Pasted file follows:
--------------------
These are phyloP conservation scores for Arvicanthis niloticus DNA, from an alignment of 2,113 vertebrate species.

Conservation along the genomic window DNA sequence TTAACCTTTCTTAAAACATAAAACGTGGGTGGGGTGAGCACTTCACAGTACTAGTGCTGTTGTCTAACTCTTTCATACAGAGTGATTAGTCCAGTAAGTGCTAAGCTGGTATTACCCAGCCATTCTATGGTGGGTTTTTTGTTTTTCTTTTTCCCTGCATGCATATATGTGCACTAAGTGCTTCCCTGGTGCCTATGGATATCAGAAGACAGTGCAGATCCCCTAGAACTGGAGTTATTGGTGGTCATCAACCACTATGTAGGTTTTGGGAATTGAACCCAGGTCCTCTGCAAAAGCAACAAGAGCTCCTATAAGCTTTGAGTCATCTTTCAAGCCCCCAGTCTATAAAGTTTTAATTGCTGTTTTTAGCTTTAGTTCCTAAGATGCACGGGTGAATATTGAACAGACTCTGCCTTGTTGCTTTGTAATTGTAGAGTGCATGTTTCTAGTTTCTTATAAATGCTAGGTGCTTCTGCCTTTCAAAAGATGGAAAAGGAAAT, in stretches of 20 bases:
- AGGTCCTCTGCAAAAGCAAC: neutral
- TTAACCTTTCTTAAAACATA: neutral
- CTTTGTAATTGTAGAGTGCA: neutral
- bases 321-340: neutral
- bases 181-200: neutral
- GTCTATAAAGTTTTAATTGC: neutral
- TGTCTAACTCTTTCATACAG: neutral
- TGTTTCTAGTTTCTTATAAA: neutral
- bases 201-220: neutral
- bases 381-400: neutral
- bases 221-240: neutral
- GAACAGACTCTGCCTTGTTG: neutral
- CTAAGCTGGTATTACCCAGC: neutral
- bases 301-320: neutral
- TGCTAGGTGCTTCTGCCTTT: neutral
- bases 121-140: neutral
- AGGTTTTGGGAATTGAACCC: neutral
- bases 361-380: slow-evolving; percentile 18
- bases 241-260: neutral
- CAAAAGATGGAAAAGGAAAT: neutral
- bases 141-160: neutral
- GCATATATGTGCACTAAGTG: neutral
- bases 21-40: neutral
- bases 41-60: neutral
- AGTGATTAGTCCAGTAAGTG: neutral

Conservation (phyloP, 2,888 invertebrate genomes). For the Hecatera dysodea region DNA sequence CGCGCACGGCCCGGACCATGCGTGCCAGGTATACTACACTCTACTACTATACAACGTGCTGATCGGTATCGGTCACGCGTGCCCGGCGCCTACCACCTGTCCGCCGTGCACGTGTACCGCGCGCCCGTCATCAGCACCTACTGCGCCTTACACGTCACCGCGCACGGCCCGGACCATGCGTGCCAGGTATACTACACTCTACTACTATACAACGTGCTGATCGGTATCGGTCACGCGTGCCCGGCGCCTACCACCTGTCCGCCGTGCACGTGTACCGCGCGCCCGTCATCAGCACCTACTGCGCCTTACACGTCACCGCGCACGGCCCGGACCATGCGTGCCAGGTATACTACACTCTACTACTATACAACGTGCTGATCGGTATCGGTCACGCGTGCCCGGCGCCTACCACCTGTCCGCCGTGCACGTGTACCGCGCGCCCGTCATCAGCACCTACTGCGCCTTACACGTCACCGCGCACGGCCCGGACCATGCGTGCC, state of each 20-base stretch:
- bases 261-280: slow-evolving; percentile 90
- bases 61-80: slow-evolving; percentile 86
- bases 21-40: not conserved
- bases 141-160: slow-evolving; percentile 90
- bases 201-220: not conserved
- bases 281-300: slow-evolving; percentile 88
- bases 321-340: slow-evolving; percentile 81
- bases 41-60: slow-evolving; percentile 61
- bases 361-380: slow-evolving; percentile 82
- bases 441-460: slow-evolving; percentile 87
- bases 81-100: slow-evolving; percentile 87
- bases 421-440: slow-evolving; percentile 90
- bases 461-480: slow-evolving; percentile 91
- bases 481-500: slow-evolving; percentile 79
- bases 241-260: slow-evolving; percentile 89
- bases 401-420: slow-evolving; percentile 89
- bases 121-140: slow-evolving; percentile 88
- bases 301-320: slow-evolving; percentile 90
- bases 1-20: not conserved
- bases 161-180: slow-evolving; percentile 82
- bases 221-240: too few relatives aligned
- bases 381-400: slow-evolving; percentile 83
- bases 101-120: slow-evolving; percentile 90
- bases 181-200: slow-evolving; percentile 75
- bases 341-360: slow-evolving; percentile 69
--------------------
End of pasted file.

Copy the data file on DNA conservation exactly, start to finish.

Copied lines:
These are phyloP conservation scores for Arvicanthis niloticus DNA, from an alignment of 2,113 vertebrate species.

Conservation along the genomic window DNA sequence TTAACCTTTCTTAAAACATAAAACGTGGGTGGGGTGAGCACTTCACAGTACTAGTGCTGTTGTCTAACTCTTTCATACAGAGTGATTAGTCCAGTAAGTGCTAAGCTGGTATTACCCAGCCATTCTATGGTGGGTTTTTTGTTTTTCTTTTTCCCTGCATGCATATATGTGCACTAAGTGCTTCCCTGGTGCCTATGGATATCAGAAGACAGTGCAGATCCCCTAGAACTGGAGTTATTGGTGGTCATCAACCACTATGTAGGTTTTGGGAATTGAACCCAGGTCCTCTGCAAAAGCAACAAGAGCTCCTATAAGCTTTGAGTCATCTTTCAAGCCCCCAGTCTATAAAGTTTTAATTGCTGTTTTTAGCTTTAGTTCCTAAGATGCACGGGTGAATATTGAACAGACTCTGCCTTGTTGCTTTGTAATTGTAGAGTGCATGTTTCTAGTTTCTTATAAATGCTAGGTGCTTCTGCCTTTCAAAAGATGGAAAAGGAAAT, in stretches of 20 bases:
- AGGTCCTCTGCAAAAGCAAC: neutral
- TTAACCTTTCTTAAAACATA: neutral
- CTTTGTAATTGTAGAGTGCA: neutral
- bases 321-340: neutral
- bases 181-200: neutral
- GTCTATAAAGTTTTAATTGC: neutral
- TGTCTAACTCTTTCATACAG: neutral
- TGTTTCTAGTTTCTTATAAA: neutral
- bases 201-220: neutral
- bases 381-400: neutral
- bases 221-240: neutral
- GAACAGACTCTGCCTTGTTG: neutral
- CTAAGCTGGTATTACCCAGC: neutral
- bases 301-320: neutral
- TGCTAGGTGCTTCTGCCTTT: neutral
- bases 121-140: neutral
- AGGTTTTGGGAATTGAACCC: neutral
- bases 361-380: slow-evolving; percentile 18
- bases 241-260: neutral
- CAAAAGATGGAAAAGGAAAT: neutral
- bases 141-160: neutral
- GCATATATGTGCACTAAGTG: neutral
- bases 21-40: neutral
- bases 41-60: neutral
- AGTGATTAGTCCAGTAAGTG: neutral

Conservation (phyloP, 2,888 invertebrate genomes). For the Hecatera dysodea region DNA sequence CGCGCACGGCCCGGACCATGCGTGCCAGGTATACTACACTCTACTACTATACAACGTGCTGATCGGTATCGGTCACGCGTGCCCGGCGCCTACCACCTGTCCGCCGTGCACGTGTACCGCGCGCCCGTCATCAGCACCTACTGCGCCTTACACGTCACCGCGCACGGCCCGGACCATGCGTGCCAGGTATACTACACTCTACTACTATACAACGTGCTGATCGGTATCGGTCACGCGTGCCCGGCGCCTACCACCTGTCCGCCGTGCACGTGTACCGCGCGCCCGTCATCAGCACCTACTGCGCCTTACACGTCACCGCGCACGGCCCGGACCATGCGTGCCAGGTATACTACACTCTACTACTATACAACGTGCTGATCGGTATCGGTCACGCGTGCCCGGCGCCTACCACCTGTCCGCCGTGCACGTGTACCGCGCGCCCGTCATCAGCACCTACTGCGCCTTACACGTCACCGCGCACGGCCCGGACCATGCGTGCC, state of each 20-base stretch:
- bases 261-280: slow-evolving; percentile 90
- bases 61-80: slow-evolving; percentile 86
- bases 21-40: not conserved
- bases 141-160: slow-evolving; percentile 90
- bases 201-220: not conserved
- bases 281-300: slow-evolving; percentile 88
- bases 321-340: slow-evolving; percentile 81
- bases 41-60: slow-evolving; percentile 61
- bases 361-380: slow-evolving; percentile 82
- bases 441-460: slow-evolving; percentile 87
- bases 81-100: slow-evolving; percentile 87
- bases 421-440: slow-evolving; percentile 90
- bases 461-480: slow-evolving; percentile 91
- bases 481-500: slow-evolving; percentile 79
- bases 241-260: slow-evolving; percentile 89
- bases 401-420: slow-evolving; percentile 89
- bases 121-140: slow-evolving; percentile 88
- bases 301-320: slow-evolving; percentile 90
- bases 1-20: not conserved
- bases 161-180: slow-evolving; percentile 82
- bases 221-240: too few relatives aligned
- bases 381-400: slow-evolving; percentile 83
- bases 101-120: slow-evolving; percentile 90
- bases 181-200: slow-evolving; percentile 75
- bases 341-360: slow-evolving; percentile 69